What happens when you spoil your baby? The mid-way results are in!
Seven years ago I wrote this post. It was hard to write. I remember stressing about it and worrying that readers would judge me like I judged myself. I had ideals for what parenting was about and I was harsh on myself. I was failing.
Before I had a child, I was that smug single person who got annoyed when you called me on the phone and you couldn’t carry on a conversation for more than a minute because your kid was interrupting you fifty-seven times in the background. I mean come on?! Can’t you just tell your kid to shut-up for a minute? Yes, I was that sneering , eye-rolling, impatient snob in restaurants making fun of the haggard parents who couldn’t control their crazy kids in a grown-up, sit-down situation. I admit it. That was me. I thought I was better. I had big plans about what kind of parent I was going to be. Biiiiiiig plans.
I was going to teach my kids to be independent. They weren’t going to be hanging on me every five minutes, or screaming and hollering and running the show. No, they were going to be well-behaved and I would rule the roost with an iron fist. I was strong. I would be a good parent. None of this wimpy parenting for me.
God saw my big parenting plans and sent me the most adorable, strongest-willed creature on the planet. Even the nurses warned me she was going to be a handful. They could tell that when she was SIX days old! And here’s the thing: She was so cute I was completely defenseless to her wants and needs. She owned me. She still does. I never did the cry-it-out thing. I never Ferberized. I rocked and sang and let her sleep with me. I pretty much rearranged my entire life around my beautiful little creature who brought me endless joy. Yeah. That was me.
Which brings me to that post from seven years ago. I wish the comments were still there (They got lost over the years when I switched from Moveable Type to WordPress) because they comforted me a lot back in those hard days when I thought I was failing miserably. I remember, I think it was Margalit who said, “Don’t worry. They won’t sleep with you forever.” I think she even mentioned something about her twins being seven or eight when they finally decided they wanted their own bed.
So here we are:
Bug is eight and she finally has her own bed. It’s been something she’s wanted for a while but we live in a one-bedroom apartment and I’ve been putting off buying something because of expense and lack of space. We’ve always had a futon at the foot of my big bed that she called her bed but she never slept in it. Why bother when cuddling with mom is so much cozier? Plus, I didn’t want to have to roll out that big heavy futon thing and then roll it back up every day. It was just easier to sleep together. And it wasn’t weird or anything.
But it was weird to her friends and she was starting to get embarrassed. And I was starting to get tired of her stuff exploding all over my space. Remember that nice white bedroom that I was so proud of when we first moved here? That serene peaceful space that I could call an oasis? Hah! It was more like Bug’s massive castle of clutter and alter of exploding art supplies. Her toys and stuffed animals and various posted signs and masterpieces took over every inch of our bedroom. I felt like I was sleeping in a day care center run by muppets, not my own sanctuary.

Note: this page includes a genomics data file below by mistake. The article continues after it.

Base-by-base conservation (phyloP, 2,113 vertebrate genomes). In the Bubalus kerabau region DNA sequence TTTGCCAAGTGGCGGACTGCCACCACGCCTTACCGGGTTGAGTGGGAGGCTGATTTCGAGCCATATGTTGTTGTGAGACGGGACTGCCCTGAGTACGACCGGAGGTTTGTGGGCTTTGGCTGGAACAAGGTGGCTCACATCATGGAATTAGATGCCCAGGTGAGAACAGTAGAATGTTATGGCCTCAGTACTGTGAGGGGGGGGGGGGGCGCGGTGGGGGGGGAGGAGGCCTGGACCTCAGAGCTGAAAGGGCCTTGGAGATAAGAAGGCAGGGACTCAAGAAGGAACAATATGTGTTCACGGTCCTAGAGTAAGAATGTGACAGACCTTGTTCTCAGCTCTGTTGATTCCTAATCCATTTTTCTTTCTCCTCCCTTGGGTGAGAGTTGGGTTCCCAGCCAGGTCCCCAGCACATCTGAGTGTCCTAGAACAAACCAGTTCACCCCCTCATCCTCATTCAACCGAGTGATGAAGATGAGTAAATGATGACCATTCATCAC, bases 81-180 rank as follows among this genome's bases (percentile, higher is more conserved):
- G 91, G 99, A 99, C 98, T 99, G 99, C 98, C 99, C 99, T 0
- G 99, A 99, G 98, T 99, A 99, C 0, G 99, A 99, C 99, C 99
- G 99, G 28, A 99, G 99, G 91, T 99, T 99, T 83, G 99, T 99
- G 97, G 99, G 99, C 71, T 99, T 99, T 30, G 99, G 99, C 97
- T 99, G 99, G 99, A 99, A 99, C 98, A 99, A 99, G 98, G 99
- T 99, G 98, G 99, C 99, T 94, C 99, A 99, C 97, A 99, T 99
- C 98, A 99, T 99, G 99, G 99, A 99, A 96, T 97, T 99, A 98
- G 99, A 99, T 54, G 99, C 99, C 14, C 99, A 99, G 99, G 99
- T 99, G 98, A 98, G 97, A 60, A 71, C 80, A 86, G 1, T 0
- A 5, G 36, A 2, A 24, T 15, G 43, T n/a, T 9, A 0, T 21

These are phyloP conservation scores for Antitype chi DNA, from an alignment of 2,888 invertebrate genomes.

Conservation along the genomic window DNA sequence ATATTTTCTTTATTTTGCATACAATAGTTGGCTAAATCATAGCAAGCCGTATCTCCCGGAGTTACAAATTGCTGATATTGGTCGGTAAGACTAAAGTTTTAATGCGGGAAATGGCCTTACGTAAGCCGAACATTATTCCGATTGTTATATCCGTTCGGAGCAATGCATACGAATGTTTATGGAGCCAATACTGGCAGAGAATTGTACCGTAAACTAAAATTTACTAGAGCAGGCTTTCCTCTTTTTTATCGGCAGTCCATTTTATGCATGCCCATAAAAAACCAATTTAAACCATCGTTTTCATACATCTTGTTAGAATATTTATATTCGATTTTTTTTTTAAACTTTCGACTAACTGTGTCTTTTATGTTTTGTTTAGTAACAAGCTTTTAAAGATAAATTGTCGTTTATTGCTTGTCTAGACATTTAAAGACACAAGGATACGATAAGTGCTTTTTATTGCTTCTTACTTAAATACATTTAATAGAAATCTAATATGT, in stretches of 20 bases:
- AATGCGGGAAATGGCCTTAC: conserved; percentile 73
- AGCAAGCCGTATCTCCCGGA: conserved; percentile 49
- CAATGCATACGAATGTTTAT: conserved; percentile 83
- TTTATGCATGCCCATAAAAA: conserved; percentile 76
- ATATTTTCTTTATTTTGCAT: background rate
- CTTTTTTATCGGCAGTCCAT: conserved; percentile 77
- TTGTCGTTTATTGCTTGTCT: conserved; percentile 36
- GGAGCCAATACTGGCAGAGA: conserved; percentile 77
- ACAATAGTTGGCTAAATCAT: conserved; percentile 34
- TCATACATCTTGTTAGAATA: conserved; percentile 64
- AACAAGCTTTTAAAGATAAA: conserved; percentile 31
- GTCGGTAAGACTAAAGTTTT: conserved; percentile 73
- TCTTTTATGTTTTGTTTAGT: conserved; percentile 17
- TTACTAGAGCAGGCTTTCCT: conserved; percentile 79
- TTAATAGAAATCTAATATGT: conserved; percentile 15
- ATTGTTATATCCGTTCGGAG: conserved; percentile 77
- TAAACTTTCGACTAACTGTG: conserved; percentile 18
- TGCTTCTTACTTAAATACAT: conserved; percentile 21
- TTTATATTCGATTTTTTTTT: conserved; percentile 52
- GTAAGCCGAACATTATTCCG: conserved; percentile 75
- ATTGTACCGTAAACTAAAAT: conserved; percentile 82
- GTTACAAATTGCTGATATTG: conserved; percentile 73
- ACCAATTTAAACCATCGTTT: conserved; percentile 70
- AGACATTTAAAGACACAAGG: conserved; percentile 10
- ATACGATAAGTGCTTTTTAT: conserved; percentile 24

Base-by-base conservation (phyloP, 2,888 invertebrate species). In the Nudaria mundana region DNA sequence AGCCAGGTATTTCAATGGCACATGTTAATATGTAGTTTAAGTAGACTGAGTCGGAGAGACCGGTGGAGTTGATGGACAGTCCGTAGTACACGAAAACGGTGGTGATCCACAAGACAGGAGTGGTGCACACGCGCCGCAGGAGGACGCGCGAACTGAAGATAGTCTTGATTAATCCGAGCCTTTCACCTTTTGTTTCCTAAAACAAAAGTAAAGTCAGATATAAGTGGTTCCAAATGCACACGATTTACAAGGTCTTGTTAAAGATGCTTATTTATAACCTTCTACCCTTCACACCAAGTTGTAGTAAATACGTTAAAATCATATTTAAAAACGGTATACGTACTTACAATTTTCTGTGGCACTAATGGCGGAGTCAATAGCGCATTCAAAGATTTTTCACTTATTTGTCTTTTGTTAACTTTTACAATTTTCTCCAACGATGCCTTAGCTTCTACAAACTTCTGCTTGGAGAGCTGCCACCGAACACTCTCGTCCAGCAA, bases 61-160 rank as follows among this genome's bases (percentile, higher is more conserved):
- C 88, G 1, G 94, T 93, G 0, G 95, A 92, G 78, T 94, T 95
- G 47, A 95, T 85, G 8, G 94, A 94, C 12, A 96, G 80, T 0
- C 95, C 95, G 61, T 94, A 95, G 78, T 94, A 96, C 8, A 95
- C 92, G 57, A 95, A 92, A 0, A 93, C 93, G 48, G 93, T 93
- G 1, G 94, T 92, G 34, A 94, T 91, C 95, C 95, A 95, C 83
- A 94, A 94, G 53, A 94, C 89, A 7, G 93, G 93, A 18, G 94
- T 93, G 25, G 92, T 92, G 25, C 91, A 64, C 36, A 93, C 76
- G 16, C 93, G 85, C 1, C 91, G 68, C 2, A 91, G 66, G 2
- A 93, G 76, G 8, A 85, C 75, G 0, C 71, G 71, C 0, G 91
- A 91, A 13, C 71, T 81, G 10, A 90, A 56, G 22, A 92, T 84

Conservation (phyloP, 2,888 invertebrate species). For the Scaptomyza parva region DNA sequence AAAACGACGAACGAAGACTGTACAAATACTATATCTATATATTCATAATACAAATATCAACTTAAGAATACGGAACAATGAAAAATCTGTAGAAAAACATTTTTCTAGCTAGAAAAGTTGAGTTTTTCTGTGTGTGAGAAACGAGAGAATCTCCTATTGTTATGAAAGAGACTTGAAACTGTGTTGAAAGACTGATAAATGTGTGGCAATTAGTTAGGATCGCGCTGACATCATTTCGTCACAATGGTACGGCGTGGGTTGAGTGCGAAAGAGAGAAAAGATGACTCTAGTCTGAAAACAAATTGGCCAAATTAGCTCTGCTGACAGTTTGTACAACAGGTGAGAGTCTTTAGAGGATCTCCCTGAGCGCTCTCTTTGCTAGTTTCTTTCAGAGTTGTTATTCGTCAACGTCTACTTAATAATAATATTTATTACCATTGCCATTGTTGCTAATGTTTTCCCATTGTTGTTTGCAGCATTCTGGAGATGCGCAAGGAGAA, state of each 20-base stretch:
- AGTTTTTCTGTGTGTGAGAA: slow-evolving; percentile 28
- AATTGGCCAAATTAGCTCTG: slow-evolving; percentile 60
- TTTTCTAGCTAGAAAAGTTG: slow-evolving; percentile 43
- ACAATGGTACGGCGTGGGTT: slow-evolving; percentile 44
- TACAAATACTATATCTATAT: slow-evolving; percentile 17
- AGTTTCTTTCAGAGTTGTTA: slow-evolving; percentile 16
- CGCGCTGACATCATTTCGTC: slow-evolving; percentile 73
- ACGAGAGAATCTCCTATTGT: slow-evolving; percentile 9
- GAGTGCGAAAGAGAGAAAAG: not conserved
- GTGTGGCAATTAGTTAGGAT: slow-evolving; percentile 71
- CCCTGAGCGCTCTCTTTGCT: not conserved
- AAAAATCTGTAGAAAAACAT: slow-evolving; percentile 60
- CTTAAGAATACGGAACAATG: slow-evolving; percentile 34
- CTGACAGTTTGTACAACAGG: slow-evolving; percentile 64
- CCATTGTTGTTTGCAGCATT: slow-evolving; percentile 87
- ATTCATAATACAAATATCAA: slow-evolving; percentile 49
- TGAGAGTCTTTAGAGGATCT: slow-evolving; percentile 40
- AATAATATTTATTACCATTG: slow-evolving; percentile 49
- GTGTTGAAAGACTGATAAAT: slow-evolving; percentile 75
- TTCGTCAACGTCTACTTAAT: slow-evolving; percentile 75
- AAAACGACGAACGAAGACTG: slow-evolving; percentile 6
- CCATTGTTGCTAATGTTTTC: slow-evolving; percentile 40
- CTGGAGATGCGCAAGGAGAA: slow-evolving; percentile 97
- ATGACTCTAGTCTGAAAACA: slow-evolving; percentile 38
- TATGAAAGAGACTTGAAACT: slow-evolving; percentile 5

So I bought Bug a loft bed and shoved all of her crap underneath it. I hung a blanket over her little area and called it a day. Clutter is now out of sight and out of mind!
Of course it wasn’t quite that easy. We may have purged two bags of toys and one bag of clothes and I may have made a new rule about not hanging anything on the walls anymore. Just, you know, taking back some control over the situation…
And because her little space is so fun, she didn’t complain a bit about the new restructuring of power in our one bedroom. It’s like she has her own apartment inside our room. She LOVES her new bed. She sleeps in it almost every night.
We’re getting there. She still climbs into bed with me on extra anxiety days but I would say four out of five nights, she sleeps by herself. It’s nice. So much room for my legs to stretch out and no more kicking!!! Wooo hoooo!
So what’s the final word on spoiling your baby? Did I create a monster by letting her sleep with me when she was tiny and pretty much rearranging my life around her? Maybe. She is still pretty spoiled and used to getting her way. She still has an iron will that I’m no match for but she’s a good kid. Could some of her struggles with separation anxiety be because I never forced her to be independent from me when she was really really little? I don’t know! I wonder that all the time. If I had broken her will before she was five would she be more well behaved?
I don’t think so.
I think every kid is different and they are going to be who they are no matter how you parent. I think we parents change our parenting based on the kids we have. I think she changed me more than I could ever change her. She made me into the kind of parent I am. At the end of the day I trusted my gut. I tried all kinds of things but what worked for me was not what I thought would work for me. And I still don’t really know what I’m doing. I still have no idea what kind of teenager she is going to be.
I’m slowly getting myself ready for the “I hate you, mom” years. Maybe miraculously we won’t go through them but they might happen and I think I’ll be able to take it. I think I’ll know what to do when I get there.
That’s kind of what’s been working for me so far…